A precursor to WW2 turrets, this early 1930s B-10 nose turret looks like something from a Jules Verne novel.

Also listed in the tail turret section, I begin with the SAC 7 tail turret here as it was the first turret used in the front of a B-24 when a resourceful repair depot in the European Theater replaced the original B-24 D's "greenhouse" forward gun position with the Consolidated Vultee tail turret, and thereafter the Oklahoma City Modification Center began installing the turrets stateside before shipping to the ETO. Eventually all Liberators were manufactured with nose turrets.

The original greenhouse style
forward gun position on the B-24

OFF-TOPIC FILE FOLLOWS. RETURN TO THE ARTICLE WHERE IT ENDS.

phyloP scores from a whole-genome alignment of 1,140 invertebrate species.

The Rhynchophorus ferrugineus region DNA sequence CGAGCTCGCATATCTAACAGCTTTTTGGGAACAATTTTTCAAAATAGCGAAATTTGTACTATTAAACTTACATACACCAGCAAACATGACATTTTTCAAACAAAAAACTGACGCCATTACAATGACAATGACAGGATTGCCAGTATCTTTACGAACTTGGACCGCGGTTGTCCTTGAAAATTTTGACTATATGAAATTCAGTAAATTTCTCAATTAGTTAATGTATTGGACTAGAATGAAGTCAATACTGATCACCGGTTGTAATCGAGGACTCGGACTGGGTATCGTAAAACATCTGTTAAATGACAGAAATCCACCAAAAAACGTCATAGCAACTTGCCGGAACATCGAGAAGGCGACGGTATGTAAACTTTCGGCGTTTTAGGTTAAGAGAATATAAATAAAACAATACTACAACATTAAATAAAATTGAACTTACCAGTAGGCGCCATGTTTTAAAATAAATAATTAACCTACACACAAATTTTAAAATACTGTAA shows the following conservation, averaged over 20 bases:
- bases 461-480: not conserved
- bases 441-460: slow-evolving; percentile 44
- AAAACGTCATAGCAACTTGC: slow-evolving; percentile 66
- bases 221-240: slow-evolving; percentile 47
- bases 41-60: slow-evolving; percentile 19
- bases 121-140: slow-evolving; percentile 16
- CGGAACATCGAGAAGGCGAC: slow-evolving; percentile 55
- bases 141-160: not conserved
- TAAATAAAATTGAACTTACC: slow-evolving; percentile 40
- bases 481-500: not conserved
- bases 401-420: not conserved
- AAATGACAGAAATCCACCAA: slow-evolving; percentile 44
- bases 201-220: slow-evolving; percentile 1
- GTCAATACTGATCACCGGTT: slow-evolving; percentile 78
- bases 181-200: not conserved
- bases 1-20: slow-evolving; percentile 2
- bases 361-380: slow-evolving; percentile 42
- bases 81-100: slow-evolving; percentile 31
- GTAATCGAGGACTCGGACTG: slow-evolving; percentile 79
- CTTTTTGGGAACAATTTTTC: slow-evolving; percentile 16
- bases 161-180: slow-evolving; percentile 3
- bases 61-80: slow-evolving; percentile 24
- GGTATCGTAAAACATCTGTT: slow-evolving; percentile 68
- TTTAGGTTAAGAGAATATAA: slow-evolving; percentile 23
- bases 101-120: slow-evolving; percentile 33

Liberator Bomber.

Drawing showing gun locations.

Oklahoma City Modification
Center nose turret installation.

Consolidated tail turret on a B-24J
Consolidated continued to use their Sac 7 for the nose position turret, but the Emerson nose turret (AAF #A-15/Navy #250CE-1) replaced the Sac 7 tail turret as the B-24 forward gun turret on planes manufactured at the Ford Willow Run plant in Michigan. The Emerson turret was somewhat of an improvement aerodynamically, but still had the aerodynamics of a bus. It had a wider field of fire but as with other nose turrets of the time, it did not have an air tight fit with the nose section and as a result leaked a tremendous amount of air into the fuselage. At 25,000 feet over Germany this air could be as cold as 50F degrees below zero.

Gun sight.

Dad's Emerson turret on the
B-24J they flew in training.
The Navy Used the Erco Ball Turret on it's Privateers


Navy Privateer

The PB4Y with 250SH bow turret.
The Martin ball turret was the bow turret for the BPM-5 flying boat.

Nose position of a B-17F.
The adapter is a Mark 6.

The chin turret on a B-17G.